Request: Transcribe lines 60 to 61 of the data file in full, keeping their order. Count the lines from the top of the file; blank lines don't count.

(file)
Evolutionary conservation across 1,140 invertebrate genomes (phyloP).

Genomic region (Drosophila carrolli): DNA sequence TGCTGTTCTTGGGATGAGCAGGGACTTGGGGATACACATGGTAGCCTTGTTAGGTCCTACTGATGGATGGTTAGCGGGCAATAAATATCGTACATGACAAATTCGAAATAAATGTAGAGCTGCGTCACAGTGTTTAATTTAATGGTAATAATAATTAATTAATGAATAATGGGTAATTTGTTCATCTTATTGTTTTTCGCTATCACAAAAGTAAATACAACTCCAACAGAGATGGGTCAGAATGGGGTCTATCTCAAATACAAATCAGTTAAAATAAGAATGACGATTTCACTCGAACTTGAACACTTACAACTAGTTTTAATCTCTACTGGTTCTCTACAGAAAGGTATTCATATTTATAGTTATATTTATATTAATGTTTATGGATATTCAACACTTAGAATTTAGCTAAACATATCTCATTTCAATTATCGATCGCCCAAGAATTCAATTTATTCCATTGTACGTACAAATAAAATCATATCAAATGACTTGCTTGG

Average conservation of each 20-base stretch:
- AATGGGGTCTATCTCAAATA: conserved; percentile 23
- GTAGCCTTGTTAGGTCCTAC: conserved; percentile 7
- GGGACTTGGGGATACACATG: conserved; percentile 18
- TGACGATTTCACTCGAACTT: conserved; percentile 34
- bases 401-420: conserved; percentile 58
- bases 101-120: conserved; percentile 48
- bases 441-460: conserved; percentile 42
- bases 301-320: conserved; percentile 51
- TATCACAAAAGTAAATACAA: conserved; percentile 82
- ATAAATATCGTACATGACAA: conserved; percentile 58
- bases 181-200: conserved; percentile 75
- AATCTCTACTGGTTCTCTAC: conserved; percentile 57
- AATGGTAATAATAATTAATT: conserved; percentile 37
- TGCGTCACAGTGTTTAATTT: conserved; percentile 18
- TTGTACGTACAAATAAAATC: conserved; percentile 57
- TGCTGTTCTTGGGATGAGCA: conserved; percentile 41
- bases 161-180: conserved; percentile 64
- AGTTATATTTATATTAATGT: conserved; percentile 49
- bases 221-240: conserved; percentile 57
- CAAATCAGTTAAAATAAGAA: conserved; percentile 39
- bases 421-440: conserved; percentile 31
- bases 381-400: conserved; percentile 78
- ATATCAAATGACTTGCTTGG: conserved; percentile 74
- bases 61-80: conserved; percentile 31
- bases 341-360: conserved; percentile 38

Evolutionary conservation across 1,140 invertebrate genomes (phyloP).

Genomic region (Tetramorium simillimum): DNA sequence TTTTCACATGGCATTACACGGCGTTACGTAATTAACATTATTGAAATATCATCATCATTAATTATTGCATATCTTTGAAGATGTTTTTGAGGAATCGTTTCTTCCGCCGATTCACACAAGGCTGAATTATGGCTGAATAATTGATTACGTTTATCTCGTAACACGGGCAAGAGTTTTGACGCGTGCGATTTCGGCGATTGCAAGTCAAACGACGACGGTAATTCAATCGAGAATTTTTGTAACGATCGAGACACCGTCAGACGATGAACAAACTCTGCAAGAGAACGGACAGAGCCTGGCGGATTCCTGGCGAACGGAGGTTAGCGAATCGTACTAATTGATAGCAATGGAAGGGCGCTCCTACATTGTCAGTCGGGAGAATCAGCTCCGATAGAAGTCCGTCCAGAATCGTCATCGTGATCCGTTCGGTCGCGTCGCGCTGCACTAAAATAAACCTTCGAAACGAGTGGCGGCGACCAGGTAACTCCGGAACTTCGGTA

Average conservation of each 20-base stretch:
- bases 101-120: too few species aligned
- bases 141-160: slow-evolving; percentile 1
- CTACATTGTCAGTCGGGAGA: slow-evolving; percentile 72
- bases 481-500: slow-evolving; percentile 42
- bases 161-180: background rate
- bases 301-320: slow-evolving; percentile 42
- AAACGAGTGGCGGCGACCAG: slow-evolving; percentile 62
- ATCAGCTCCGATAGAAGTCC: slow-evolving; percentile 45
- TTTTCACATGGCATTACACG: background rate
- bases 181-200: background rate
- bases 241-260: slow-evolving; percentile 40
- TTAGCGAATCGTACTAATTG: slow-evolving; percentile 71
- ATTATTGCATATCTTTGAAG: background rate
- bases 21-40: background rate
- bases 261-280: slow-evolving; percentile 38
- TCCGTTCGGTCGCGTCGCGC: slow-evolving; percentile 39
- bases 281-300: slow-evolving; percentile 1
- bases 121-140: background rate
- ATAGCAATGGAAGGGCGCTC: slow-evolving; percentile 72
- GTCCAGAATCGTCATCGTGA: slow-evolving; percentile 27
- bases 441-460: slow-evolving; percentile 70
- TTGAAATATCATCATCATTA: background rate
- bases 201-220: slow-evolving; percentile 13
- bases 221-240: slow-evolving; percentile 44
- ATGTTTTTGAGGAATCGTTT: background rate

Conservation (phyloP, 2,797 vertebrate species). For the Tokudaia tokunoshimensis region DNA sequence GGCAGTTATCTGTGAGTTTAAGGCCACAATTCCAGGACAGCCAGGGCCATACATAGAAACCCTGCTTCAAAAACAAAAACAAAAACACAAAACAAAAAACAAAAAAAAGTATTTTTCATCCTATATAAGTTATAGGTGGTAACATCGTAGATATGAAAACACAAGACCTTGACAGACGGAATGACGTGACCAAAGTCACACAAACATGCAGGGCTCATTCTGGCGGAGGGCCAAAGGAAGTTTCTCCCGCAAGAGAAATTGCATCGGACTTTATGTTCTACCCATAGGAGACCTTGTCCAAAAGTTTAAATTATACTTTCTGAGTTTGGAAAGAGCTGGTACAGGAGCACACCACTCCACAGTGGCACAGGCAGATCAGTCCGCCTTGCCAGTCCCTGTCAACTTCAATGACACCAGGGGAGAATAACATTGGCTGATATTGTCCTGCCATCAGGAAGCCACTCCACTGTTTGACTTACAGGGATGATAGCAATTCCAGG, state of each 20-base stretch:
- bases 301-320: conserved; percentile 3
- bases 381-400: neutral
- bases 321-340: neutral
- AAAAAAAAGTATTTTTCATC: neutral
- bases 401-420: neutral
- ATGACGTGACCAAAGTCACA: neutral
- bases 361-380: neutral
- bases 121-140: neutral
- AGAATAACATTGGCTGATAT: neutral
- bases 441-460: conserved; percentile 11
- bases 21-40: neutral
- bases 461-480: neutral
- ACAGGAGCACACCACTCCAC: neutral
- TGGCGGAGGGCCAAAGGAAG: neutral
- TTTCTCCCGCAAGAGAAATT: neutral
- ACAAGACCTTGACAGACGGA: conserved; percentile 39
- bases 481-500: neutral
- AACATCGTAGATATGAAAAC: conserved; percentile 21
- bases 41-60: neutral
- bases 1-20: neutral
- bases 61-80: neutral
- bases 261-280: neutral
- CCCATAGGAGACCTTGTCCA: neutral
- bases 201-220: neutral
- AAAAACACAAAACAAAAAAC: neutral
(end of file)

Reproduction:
- bases 321-340: neutral
- AAAAAAAAGTATTTTTCATC: neutral